Can’t Figure Out What ‘Cocktail Elegance’ Means? Me Neither! 6 Tips On How To Avoid Dress Code Confusion

It’s a well known fact that party planners have become tremendously “creative” when it comes to defining dress codes. Many potential guests are left scratching their heads as they try to solve the mystery of what is considered appropriate attire for the event. Dress codes have now begun to range from “business casual” and “black-tie” to “casual-festive”, “intergalactic” and “eleganza extravaganza”…(okay, so I made up “Eleganza Extravaganza” but don’t be surprised to find this on your next invitation card).

All of this hoopla is likely due to the fact that party planners become so completely immersed in the world they have designed for the event that they forget that we sometimes have had very little build up and our excitement for the party begins at our first glance of the invitation.

Meanwhile, Queen Elizabeth puts out a 36-page dress code document, which they call a style-guide, for the Royal Ascot to help guests uphold the long standing tradition of remarkable, and yet, conservative style. And us commoners, well… we are left to cope with one or two lines of ambiguous description.

All this party dress code mayhem is causing some guests to ghost events all together simply because they can’t figure out what they should wear. But if you dare to attend despite the confusion of it all, here are 6 tips to help you arrive in proper style.

1. Do not ignore the dress code 

Imagine arriving to this year’s Met Gala, themed Heavenly Bodies: Fashion and the Catholic Imagination, in “island-chic” attire. Anna Wintour’s dead stare would have you transformed into a pillar of salt before you had a chance to explain yourself. Party organizers go to great lengths (often, expensive ones!) to make your night, so you should respect their invitation by arriving in the attire requested.

2. Become familiar with the basics of dress code lingo 

I’m pretty sure dress codes have been a party goer’s dilemma since the Middle Ages. Thankfully, there are now a number of charts that break down the difference between “black-tie optional” and “smart-casual”. Understanding the fundamentals can minimize the anxiety that comes with a desire to nail the dress code. Here’s one by Bright Side that can be saved for future reference. It’s incredibly handy!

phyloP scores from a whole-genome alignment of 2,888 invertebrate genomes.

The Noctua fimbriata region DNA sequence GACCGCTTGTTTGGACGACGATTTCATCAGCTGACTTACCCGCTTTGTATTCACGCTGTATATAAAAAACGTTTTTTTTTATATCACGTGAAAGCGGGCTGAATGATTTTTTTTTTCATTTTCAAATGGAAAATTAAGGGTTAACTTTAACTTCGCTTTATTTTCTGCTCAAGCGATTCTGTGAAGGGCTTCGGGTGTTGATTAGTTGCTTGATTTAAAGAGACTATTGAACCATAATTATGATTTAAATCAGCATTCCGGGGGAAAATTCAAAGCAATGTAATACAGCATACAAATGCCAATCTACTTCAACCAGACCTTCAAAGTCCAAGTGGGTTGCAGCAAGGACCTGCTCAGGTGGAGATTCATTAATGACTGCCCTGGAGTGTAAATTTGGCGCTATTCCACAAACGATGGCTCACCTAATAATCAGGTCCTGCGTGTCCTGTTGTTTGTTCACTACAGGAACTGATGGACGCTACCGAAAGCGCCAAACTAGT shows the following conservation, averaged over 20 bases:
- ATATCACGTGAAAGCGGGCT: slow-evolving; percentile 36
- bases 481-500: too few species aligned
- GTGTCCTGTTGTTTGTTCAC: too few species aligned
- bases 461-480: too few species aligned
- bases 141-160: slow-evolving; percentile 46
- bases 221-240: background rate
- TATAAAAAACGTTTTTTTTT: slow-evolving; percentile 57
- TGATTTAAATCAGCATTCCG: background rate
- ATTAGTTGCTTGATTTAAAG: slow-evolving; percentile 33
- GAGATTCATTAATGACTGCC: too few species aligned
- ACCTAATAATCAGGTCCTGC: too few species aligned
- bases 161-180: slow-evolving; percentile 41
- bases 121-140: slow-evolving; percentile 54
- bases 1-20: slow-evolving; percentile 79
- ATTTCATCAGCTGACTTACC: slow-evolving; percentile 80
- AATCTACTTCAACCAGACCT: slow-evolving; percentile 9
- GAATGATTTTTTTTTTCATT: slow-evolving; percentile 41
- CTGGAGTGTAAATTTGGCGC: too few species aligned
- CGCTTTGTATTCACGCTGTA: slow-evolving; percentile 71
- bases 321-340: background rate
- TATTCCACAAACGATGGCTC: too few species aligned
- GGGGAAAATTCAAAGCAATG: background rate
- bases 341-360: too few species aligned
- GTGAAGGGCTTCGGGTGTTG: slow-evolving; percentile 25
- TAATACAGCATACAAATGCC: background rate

3. Ask the host or hostess for clarity

Don’t be afraid to call the host or hostess if you’re finding the dress code too difficult to decipher. He or she will welcome your enthusiasm and you may be the first to let them know that guests are not clear on what to wear to the event. But do not wait until the last minute—you do not want to have to start from scratch in the eleventh hour.

4. Gentlemen, always be ready 

Dress codes like “black-tie”, “formal” and “business-casual” all require that men wear a suit. Be prepared for this by having at least one tailored black and one navy suit in your closet. This will then make it quick and easy to find a suitable shirt and tie for the party’s vibe.

5. Don’t worry about being overdressed

The fear of feeling overdressed is a real one amongst party guests. They dread the “Ken e ta kere e ta?” stare as they tiptoe to the dance floor. But my motto has always been Go Big or Stay Home!

6. Don’t be a party style-pooper

When it comes to yearly events, regular attendees often have their own ideas on how to interpret the dress code. Guests tend to relax their interpretation of “island elegant” and replace their wedges for plain-old flip-flops. This is a real fashion faux pas! Achieving a chic and Instagram worthy party atmosphere is a collective effort between planner and attendee. Look fabulous and have fun!

One final word to party planner…djis leumay! Be kind to your guests by providing a dress code that is easily understandable so your guests won’t have to become Dora La Exploradora to fulfill your request. Instead, channel that creativity into other aspects of the event that will have guests talking and reminiscing about the night until the next bon fiesta. And for rainbow’s sake, one All White-Party per year is more than enough for this stylist.

 

Photography by Ayrton Tromp.

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